by Theodore Dalrymple (Oct. 2006)
Recently, I had occasion to re-read Conrad’s Heart of Darkness. It is a short book, and I have now read it so many times that I seem to know whole paragraphs off by heart (and Conrad’s paragraphs can be long).
By now, it is pretty well established that Conrad did not exaggerate the horrors of Belgian colonialism in his story, especially in its earliest phase when the Congo was but the personal fiefdom of the rapacious and utterly unscrupulous King Leopold (who, incidentally, so wished his capital, Brussels, to resemble Paris, that he knocked down the medieval Flemish heart of the city, that was as beautiful as Bruges, and had the grossly sub-Parisian city that we know today erected in its place).
Conrad describes the loose talk of the early colonialists as having been ‘reckless without hardihood, greedy without audacity, and cruel without courage.’ With contemptuous irony, he calls them ’pilgrims.’ Whatever their mission, it was definitely not civilisatrice.
Heart of Darkness is often taken as being unequivocally anti-colonial or anti-imperialist, perhaps because such an interpretation would redeem its portrayal of Africans as cannibals at worst, and uncomprehending savages at best. Only in this way can Conrad, who is acknowledged by everyone to have been a great writer, be made to appear sufficiently in sympathy with our modern susceptibilities.
Actually, I am not sure that the story is quite as anti-imperialist as we should like to suppose. The narrator, Marlow, describes how he looked at a map of Africa just before being appointed to the command of a river boat on the
Now of course Marlow was a fictional character, and it is an elementary mistake of literary criticism to identify too closely the opinions of a fictional character for those of an author. Yet the biographical parallels between Marlow and Conrad himself are too great to ignore completely. They went to the
So it is specifically Belgian imperialism that Conrad condemns – though, of course, he is making a much wider point than that King Leopold and his acolytes were very bad men. The heart of darkness is the heart that beats within us all, awaiting its chance to express itself. Conrad was a materialist and an atheist but, in a sense, he believed in Original Sin. It was inscribed in our biological nature.
But what was ‘the real work’ of which Marlow spoke, when he saw large areas of red on the map of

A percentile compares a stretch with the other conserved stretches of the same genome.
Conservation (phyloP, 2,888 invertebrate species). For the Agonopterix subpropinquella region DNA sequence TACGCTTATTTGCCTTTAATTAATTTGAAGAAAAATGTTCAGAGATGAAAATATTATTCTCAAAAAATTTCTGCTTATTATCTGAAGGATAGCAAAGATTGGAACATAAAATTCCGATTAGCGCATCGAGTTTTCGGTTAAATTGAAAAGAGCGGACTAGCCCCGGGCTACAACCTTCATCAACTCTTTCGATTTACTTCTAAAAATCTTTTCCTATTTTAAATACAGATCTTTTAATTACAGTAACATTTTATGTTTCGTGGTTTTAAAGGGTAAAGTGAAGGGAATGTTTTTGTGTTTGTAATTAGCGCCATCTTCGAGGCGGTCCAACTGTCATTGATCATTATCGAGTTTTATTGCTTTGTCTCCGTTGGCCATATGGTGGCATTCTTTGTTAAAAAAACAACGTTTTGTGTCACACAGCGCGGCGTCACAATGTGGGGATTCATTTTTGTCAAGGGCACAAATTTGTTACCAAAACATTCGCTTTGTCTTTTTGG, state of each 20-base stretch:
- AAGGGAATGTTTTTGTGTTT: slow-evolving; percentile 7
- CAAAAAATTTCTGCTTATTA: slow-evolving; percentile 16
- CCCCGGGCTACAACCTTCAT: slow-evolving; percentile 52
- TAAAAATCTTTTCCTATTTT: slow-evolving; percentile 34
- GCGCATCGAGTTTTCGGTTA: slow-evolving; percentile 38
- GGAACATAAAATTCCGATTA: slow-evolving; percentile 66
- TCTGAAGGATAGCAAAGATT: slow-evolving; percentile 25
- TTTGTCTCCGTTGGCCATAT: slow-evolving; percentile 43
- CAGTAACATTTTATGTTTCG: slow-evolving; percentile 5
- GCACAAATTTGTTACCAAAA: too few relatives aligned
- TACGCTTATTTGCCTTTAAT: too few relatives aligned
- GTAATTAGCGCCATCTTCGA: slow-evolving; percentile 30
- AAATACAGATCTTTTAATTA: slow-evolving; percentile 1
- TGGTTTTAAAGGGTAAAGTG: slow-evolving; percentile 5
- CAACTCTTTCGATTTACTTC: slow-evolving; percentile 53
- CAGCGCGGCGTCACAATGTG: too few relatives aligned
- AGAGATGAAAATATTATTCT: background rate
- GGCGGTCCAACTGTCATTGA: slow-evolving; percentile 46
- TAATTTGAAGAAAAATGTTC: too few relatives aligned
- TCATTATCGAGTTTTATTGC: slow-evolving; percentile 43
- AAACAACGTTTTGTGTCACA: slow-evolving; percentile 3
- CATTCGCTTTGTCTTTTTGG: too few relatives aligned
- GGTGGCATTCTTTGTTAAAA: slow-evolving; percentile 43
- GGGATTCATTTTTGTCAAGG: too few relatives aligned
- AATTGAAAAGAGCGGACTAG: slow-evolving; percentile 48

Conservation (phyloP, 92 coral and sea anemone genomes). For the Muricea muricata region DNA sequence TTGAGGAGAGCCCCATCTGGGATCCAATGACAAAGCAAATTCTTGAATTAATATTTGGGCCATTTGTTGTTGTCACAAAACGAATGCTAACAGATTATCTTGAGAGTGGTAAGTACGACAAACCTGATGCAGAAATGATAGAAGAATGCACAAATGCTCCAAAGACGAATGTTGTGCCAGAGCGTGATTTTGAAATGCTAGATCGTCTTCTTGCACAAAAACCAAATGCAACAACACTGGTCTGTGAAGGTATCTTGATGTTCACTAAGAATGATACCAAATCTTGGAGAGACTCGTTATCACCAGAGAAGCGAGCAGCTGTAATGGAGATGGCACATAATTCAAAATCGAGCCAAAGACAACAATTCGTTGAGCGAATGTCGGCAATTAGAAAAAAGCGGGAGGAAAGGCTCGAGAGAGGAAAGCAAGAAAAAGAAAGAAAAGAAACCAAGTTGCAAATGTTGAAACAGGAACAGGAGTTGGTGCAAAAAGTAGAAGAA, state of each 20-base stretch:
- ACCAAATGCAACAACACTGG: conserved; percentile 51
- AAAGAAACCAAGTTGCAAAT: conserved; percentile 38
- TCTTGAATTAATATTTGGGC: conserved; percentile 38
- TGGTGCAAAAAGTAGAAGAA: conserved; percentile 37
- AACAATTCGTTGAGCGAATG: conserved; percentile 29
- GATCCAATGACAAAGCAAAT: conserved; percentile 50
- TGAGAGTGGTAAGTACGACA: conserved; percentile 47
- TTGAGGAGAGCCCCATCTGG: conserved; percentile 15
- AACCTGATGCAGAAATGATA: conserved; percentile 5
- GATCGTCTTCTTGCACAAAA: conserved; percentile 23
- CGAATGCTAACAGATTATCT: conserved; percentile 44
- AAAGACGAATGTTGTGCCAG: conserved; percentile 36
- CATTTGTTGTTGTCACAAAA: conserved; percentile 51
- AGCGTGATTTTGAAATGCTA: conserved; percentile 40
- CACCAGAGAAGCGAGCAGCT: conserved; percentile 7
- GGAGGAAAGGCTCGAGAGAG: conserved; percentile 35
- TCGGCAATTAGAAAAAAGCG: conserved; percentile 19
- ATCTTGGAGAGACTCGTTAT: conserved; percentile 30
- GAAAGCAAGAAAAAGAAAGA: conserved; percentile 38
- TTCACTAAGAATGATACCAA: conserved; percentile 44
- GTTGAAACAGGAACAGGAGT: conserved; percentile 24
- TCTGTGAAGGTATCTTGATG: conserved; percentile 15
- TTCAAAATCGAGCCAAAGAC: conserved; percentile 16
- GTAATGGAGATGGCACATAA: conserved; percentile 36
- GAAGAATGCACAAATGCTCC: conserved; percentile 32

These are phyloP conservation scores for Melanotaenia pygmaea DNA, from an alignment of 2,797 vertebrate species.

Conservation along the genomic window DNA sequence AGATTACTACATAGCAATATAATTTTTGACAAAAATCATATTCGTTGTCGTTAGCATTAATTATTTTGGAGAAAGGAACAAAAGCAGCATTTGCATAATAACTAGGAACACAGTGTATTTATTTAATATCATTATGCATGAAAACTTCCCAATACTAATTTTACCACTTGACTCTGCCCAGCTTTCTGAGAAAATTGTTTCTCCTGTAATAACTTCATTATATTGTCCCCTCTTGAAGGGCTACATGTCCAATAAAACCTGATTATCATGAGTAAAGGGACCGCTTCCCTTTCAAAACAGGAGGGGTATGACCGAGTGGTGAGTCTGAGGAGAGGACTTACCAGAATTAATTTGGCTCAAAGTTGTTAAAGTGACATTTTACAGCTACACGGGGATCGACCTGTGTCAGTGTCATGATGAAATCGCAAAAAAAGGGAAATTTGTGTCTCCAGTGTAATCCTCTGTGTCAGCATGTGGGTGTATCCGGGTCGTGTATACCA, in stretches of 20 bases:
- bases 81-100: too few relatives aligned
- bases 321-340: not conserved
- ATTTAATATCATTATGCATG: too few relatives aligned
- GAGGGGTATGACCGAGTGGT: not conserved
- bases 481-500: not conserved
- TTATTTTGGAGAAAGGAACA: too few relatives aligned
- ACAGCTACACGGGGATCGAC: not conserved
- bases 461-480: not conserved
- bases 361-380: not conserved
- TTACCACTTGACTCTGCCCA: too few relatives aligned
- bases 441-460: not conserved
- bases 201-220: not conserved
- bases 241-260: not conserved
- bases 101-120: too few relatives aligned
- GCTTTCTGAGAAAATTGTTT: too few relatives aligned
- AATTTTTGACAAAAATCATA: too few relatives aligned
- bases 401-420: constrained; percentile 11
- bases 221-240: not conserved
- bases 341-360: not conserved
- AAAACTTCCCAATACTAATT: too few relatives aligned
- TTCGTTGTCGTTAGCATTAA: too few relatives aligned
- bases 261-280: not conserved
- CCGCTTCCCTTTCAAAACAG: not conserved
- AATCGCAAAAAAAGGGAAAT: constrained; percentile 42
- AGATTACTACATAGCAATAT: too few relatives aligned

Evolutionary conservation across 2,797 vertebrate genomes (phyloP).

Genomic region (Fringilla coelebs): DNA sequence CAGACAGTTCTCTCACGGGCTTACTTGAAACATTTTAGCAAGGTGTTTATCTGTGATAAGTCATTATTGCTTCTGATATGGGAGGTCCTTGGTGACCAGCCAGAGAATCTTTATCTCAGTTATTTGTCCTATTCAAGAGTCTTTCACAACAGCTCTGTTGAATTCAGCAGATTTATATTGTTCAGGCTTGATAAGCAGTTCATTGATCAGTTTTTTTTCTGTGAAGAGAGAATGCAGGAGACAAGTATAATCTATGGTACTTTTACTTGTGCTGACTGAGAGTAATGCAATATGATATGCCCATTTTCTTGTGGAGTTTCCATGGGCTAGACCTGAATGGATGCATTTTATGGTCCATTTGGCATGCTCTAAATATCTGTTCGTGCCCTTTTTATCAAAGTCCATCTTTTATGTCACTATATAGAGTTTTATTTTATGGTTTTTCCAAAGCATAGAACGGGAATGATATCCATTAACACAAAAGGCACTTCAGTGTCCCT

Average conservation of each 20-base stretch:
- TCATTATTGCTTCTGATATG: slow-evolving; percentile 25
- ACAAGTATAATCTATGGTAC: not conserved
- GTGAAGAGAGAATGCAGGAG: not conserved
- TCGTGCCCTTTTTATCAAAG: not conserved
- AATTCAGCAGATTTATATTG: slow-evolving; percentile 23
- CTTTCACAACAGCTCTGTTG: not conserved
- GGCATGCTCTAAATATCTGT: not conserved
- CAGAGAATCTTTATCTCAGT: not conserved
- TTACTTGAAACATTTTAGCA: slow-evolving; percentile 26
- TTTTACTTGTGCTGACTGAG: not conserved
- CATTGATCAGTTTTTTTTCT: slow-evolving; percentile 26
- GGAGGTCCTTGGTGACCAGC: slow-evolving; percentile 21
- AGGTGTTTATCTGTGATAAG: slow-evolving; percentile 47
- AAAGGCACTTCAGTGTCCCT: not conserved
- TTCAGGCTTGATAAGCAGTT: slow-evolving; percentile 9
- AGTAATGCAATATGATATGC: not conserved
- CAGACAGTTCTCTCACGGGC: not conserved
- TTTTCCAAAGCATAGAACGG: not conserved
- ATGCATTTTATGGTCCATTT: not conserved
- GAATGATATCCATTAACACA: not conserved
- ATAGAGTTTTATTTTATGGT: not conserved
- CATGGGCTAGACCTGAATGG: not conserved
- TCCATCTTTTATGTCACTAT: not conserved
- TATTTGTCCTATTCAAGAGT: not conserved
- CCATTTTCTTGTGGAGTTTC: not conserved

As a doctor and psychiatrist, I spent an awful lot of my professional life trying to change individuals in a direction that I thought appropriate and beneficial for them. I am not under any illusions about how far I succeeded. I think I succeeded very little. At the best, I implanted the seeds of change rather than caused change itself. It was often the case that my patients had adopted grossly self-destructive paths in life, that viewed dispassionately and with a minimum of common sense could lead to nothing but misery, despair and chaos. Indeed, my patients often acknowledged this themselves, at least intellectually.
‘Yes, yes,’ they would say, ‘of course you are right.’ And they would promise to change, and to take all the very obvious steps to amend and improve their lives.
When I was young and inexperienced, I believed them. I felt very pleased with myself. It then came as a shock to me that, despite all their protestations of desire to change, they persisted in their folly. My words had not produced their salutary effect after all. I might as well have said nothing at all. When I was young, I thought my pearls had been cast before swine; later, I realised the profound truth contained in La Rochefoucauld’s maxim, that it is easier to give good advice than to take it. When I considered my own life, I saw that this was so; most of the wrong decisions I had made, especially the worst and most important of them, I had made knowingly, in full knowledge of the ill consequences to which they would lead. If I have been saved from disaster, it is by native cunning rather than by superior wisdom.